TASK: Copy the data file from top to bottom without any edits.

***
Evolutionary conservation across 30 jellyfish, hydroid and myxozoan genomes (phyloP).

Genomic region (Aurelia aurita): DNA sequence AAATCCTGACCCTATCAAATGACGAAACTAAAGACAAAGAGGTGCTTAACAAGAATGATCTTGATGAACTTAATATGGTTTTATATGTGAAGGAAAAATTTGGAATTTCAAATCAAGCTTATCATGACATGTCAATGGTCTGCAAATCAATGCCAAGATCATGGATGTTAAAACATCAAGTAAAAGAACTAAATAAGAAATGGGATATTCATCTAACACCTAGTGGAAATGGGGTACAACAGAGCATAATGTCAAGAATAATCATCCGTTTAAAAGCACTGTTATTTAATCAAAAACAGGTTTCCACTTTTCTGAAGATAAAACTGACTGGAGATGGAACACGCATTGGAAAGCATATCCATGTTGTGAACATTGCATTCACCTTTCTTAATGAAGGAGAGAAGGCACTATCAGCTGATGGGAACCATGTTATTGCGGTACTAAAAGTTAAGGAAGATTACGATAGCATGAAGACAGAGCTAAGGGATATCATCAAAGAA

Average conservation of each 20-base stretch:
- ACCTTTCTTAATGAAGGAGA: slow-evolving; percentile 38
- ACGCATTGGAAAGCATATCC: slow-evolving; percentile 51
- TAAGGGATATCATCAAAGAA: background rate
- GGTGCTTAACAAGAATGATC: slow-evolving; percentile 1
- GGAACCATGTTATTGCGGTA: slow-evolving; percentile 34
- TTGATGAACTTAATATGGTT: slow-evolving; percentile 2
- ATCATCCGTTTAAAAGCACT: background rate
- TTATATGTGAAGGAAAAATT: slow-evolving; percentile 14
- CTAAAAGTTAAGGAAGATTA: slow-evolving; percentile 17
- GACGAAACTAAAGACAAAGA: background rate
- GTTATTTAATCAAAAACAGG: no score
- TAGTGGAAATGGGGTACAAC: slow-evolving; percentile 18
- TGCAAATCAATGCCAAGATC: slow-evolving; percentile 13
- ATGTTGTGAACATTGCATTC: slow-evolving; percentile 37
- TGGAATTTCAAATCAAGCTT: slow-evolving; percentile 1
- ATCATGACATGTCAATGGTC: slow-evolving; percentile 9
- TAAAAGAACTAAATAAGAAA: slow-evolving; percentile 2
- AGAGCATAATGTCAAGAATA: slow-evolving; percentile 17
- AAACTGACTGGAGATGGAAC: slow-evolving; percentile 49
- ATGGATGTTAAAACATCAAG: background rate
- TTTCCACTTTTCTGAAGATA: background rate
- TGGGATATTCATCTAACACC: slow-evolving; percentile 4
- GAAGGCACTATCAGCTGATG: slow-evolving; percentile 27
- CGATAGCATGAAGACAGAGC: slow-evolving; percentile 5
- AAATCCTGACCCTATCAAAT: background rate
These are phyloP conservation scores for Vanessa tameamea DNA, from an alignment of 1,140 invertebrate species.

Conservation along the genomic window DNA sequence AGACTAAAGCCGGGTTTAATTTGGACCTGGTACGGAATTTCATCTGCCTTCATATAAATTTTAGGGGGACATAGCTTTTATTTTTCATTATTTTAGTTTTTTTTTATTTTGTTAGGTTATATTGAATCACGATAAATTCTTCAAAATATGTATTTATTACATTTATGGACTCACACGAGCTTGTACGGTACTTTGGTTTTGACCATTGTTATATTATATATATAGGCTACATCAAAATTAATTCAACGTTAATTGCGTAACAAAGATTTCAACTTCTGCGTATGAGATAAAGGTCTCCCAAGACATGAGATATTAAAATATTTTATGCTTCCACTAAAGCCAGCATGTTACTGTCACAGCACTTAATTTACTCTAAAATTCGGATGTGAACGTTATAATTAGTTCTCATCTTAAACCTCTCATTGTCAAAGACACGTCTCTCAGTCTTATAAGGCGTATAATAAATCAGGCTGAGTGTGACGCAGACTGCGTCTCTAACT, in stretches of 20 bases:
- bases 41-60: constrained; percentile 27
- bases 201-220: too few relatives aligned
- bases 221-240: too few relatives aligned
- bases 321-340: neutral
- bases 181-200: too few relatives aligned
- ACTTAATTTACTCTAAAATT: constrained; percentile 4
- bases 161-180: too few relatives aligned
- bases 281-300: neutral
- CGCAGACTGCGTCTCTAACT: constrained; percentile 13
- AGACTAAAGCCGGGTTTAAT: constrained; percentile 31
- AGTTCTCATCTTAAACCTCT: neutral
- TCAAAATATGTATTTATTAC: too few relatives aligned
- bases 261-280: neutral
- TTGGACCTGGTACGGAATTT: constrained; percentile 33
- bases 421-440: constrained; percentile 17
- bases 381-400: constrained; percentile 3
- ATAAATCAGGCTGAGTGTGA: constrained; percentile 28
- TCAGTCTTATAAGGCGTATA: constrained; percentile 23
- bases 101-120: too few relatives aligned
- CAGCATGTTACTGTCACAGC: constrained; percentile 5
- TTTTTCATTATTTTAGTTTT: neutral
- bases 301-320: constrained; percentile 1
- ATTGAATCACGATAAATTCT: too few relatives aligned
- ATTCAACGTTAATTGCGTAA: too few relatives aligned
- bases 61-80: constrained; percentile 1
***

Evolutionary conservation across 30 jellyfish, hydroid and myxozoan genomes (phyloP).

Genomic region (Aurelia aurita): DNA sequence AAATCCTGACCCTATCAAATGACGAAACTAAAGACAAAGAGGTGCTTAACAAGAATGATCTTGATGAACTTAATATGGTTTTATATGTGAAGGAAAAATTTGGAATTTCAAATCAAGCTTATCATGACATGTCAATGGTCTGCAAATCAATGCCAAGATCATGGATGTTAAAACATCAAGTAAAAGAACTAAATAAGAAATGGGATATTCATCTAACACCTAGTGGAAATGGGGTACAACAGAGCATAATGTCAAGAATAATCATCCGTTTAAAAGCACTGTTATTTAATCAAAAACAGGTTTCCACTTTTCTGAAGATAAAACTGACTGGAGATGGAACACGCATTGGAAAGCATATCCATGTTGTGAACATTGCATTCACCTTTCTTAATGAAGGAGAGAAGGCACTATCAGCTGATGGGAACCATGTTATTGCGGTACTAAAAGTTAAGGAAGATTACGATAGCATGAAGACAGAGCTAAGGGATATCATCAAAGAA

Average conservation of each 20-base stretch:
- ACCTTTCTTAATGAAGGAGA: slow-evolving; percentile 38
- ACGCATTGGAAAGCATATCC: slow-evolving; percentile 51
- TAAGGGATATCATCAAAGAA: background rate
- GGTGCTTAACAAGAATGATC: slow-evolving; percentile 1
- GGAACCATGTTATTGCGGTA: slow-evolving; percentile 34
- TTGATGAACTTAATATGGTT: slow-evolving; percentile 2
- ATCATCCGTTTAAAAGCACT: background rate
- TTATATGTGAAGGAAAAATT: slow-evolving; percentile 14
- CTAAAAGTTAAGGAAGATTA: slow-evolving; percentile 17
- GACGAAACTAAAGACAAAGA: background rate
- GTTATTTAATCAAAAACAGG: no score
- TAGTGGAAATGGGGTACAAC: slow-evolving; percentile 18
- TGCAAATCAATGCCAAGATC: slow-evolving; percentile 13
- ATGTTGTGAACATTGCATTC: slow-evolving; percentile 37
- TGGAATTTCAAATCAAGCTT: slow-evolving; percentile 1
- ATCATGACATGTCAATGGTC: slow-evolving; percentile 9
- TAAAAGAACTAAATAAGAAA: slow-evolving; percentile 2
- AGAGCATAATGTCAAGAATA: slow-evolving; percentile 17
- AAACTGACTGGAGATGGAAC: slow-evolving; percentile 49
- ATGGATGTTAAAACATCAAG: background rate
- TTTCCACTTTTCTGAAGATA: background rate
- TGGGATATTCATCTAACACC: slow-evolving; percentile 4
- GAAGGCACTATCAGCTGATG: slow-evolving; percentile 27
- CGATAGCATGAAGACAGAGC: slow-evolving; percentile 5
- AAATCCTGACCCTATCAAAT: background rate
These are phyloP conservation scores for Vanessa tameamea DNA, from an alignment of 1,140 invertebrate species.

Conservation along the genomic window DNA sequence AGACTAAAGCCGGGTTTAATTTGGACCTGGTACGGAATTTCATCTGCCTTCATATAAATTTTAGGGGGACATAGCTTTTATTTTTCATTATTTTAGTTTTTTTTTATTTTGTTAGGTTATATTGAATCACGATAAATTCTTCAAAATATGTATTTATTACATTTATGGACTCACACGAGCTTGTACGGTACTTTGGTTTTGACCATTGTTATATTATATATATAGGCTACATCAAAATTAATTCAACGTTAATTGCGTAACAAAGATTTCAACTTCTGCGTATGAGATAAAGGTCTCCCAAGACATGAGATATTAAAATATTTTATGCTTCCACTAAAGCCAGCATGTTACTGTCACAGCACTTAATTTACTCTAAAATTCGGATGTGAACGTTATAATTAGTTCTCATCTTAAACCTCTCATTGTCAAAGACACGTCTCTCAGTCTTATAAGGCGTATAATAAATCAGGCTGAGTGTGACGCAGACTGCGTCTCTAACT, in stretches of 20 bases:
- bases 41-60: constrained; percentile 27
- bases 201-220: too few relatives aligned
- bases 221-240: too few relatives aligned
- bases 321-340: neutral
- bases 181-200: too few relatives aligned
- ACTTAATTTACTCTAAAATT: constrained; percentile 4
- bases 161-180: too few relatives aligned
- bases 281-300: neutral
- CGCAGACTGCGTCTCTAACT: constrained; percentile 13
- AGACTAAAGCCGGGTTTAAT: constrained; percentile 31
- AGTTCTCATCTTAAACCTCT: neutral
- TCAAAATATGTATTTATTAC: too few relatives aligned
- bases 261-280: neutral
- TTGGACCTGGTACGGAATTT: constrained; percentile 33
- bases 421-440: constrained; percentile 17
- bases 381-400: constrained; percentile 3
- ATAAATCAGGCTGAGTGTGA: constrained; percentile 28
- TCAGTCTTATAAGGCGTATA: constrained; percentile 23
- bases 101-120: too few relatives aligned
- CAGCATGTTACTGTCACAGC: constrained; percentile 5
- TTTTTCATTATTTTAGTTTT: neutral
- bases 301-320: constrained; percentile 1
- ATTGAATCACGATAAATTCT: too few relatives aligned
- ATTCAACGTTAATTGCGTAA: too few relatives aligned
- bases 61-80: constrained; percentile 1